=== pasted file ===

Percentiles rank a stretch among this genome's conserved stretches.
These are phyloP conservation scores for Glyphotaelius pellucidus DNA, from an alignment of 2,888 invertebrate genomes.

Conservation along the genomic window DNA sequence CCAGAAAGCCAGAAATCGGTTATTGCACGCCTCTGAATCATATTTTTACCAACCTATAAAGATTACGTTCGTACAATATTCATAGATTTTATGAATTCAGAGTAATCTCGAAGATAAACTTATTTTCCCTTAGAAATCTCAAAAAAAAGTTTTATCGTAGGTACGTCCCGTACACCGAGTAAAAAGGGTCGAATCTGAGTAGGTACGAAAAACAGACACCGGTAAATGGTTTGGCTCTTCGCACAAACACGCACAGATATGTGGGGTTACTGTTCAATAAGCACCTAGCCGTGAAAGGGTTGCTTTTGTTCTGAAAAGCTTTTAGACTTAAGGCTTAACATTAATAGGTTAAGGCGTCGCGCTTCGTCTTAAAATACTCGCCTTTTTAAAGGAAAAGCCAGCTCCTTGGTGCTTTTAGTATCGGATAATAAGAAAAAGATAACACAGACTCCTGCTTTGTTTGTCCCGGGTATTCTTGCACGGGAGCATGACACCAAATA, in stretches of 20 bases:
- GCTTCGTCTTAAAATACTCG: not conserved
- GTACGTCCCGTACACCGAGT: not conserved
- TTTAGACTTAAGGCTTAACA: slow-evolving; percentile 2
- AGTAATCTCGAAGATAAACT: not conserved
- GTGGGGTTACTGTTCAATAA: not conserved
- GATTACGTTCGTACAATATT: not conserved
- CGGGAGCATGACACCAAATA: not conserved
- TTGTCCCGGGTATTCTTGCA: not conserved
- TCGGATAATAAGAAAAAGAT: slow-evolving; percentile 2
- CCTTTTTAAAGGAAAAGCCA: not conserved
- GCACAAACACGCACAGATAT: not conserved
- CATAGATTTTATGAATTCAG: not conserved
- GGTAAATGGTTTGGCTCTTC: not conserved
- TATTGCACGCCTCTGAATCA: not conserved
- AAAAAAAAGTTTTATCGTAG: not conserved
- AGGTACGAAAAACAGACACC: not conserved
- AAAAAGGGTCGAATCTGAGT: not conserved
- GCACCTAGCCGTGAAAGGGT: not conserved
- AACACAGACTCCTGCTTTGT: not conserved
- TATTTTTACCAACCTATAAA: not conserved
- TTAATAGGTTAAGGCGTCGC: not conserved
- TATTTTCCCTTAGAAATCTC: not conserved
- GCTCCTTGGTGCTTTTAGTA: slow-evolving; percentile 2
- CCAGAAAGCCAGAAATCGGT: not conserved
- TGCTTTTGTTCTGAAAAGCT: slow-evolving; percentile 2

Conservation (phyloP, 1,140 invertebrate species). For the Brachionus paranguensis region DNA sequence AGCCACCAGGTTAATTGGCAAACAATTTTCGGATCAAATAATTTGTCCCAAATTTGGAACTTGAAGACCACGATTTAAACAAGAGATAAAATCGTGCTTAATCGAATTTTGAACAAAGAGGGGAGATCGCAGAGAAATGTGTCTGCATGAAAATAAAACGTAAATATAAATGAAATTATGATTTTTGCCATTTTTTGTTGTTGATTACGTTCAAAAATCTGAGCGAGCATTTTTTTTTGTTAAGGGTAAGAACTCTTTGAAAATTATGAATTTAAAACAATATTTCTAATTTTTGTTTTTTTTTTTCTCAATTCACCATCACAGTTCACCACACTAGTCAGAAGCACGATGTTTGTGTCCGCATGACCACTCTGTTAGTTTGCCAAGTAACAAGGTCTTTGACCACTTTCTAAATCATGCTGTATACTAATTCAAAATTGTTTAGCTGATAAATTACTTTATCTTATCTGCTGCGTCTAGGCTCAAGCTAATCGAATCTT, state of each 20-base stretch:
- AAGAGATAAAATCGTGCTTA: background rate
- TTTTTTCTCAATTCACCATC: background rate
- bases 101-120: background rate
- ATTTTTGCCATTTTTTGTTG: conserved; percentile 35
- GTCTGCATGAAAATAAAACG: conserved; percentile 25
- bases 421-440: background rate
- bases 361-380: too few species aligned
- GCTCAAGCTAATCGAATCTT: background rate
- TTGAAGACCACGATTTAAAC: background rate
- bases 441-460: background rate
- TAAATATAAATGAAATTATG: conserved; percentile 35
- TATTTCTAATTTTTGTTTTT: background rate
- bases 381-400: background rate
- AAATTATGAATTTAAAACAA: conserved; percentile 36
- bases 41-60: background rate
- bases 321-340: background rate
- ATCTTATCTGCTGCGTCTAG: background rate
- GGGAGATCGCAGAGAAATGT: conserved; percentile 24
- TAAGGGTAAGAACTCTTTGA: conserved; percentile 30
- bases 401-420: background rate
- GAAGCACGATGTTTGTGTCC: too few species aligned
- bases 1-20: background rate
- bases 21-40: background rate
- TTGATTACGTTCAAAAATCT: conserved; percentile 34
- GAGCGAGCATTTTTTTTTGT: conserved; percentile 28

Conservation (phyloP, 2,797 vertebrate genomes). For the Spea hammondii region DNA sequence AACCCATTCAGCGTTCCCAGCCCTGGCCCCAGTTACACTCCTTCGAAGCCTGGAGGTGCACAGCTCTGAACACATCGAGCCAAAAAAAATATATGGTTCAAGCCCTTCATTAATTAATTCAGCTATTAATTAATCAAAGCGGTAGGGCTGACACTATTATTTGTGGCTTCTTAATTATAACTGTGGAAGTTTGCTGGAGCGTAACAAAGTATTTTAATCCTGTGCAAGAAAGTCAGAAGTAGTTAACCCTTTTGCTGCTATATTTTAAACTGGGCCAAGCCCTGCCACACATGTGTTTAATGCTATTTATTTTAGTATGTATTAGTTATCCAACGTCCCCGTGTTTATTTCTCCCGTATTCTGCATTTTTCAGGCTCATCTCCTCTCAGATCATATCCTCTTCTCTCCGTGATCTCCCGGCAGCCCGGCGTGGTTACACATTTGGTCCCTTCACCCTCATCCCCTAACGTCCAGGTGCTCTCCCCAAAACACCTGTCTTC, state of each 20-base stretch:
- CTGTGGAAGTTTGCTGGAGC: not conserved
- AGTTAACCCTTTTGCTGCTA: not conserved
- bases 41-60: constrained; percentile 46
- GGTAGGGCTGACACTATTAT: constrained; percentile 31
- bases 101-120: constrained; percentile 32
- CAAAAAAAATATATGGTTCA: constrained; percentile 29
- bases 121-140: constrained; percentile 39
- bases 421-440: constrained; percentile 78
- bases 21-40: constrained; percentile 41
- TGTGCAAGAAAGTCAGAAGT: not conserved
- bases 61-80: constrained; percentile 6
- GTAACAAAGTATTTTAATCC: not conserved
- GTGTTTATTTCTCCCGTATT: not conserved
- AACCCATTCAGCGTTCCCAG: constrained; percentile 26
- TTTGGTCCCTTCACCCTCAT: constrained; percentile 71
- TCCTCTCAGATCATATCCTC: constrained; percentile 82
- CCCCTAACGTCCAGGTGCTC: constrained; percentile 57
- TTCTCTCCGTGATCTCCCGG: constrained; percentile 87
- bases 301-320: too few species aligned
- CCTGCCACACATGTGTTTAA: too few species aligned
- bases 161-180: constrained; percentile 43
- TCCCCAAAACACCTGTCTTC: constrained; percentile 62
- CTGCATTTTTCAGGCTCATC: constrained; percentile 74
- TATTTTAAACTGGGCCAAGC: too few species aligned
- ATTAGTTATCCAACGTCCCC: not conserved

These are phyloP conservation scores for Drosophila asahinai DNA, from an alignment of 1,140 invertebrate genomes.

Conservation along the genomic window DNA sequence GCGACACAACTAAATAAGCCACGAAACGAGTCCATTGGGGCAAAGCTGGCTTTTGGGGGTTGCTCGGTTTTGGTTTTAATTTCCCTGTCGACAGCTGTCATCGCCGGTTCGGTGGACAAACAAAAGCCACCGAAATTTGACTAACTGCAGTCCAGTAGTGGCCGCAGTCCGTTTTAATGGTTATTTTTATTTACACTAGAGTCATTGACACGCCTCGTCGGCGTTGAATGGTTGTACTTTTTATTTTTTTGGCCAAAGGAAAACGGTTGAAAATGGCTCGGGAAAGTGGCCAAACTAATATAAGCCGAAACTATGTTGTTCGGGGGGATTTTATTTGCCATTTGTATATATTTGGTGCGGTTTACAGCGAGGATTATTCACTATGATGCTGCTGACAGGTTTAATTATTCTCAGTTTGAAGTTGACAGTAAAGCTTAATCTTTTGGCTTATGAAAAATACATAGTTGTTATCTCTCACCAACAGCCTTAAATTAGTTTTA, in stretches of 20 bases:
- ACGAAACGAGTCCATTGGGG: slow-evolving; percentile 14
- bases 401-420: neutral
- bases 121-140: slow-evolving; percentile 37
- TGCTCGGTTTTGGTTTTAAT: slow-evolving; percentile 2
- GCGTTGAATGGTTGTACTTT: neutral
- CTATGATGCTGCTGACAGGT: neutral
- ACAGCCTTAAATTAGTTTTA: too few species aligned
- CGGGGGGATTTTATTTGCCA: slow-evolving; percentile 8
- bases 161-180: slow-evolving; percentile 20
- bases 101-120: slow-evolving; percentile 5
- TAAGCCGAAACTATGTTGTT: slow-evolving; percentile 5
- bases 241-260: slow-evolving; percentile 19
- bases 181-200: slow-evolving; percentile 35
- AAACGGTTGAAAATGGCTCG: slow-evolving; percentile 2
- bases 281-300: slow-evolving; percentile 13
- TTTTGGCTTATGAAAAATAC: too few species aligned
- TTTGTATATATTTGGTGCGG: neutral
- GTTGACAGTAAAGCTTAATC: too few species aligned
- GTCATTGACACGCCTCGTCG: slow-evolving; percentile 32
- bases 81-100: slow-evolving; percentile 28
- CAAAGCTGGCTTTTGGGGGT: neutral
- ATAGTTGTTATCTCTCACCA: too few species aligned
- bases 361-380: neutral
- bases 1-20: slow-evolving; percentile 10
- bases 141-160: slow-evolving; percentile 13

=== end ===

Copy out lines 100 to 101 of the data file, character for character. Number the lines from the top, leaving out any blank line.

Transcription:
- GTTGACAGTAAAGCTTAATC: too few species aligned
- GTCATTGACACGCCTCGTCG: slow-evolving; percentile 32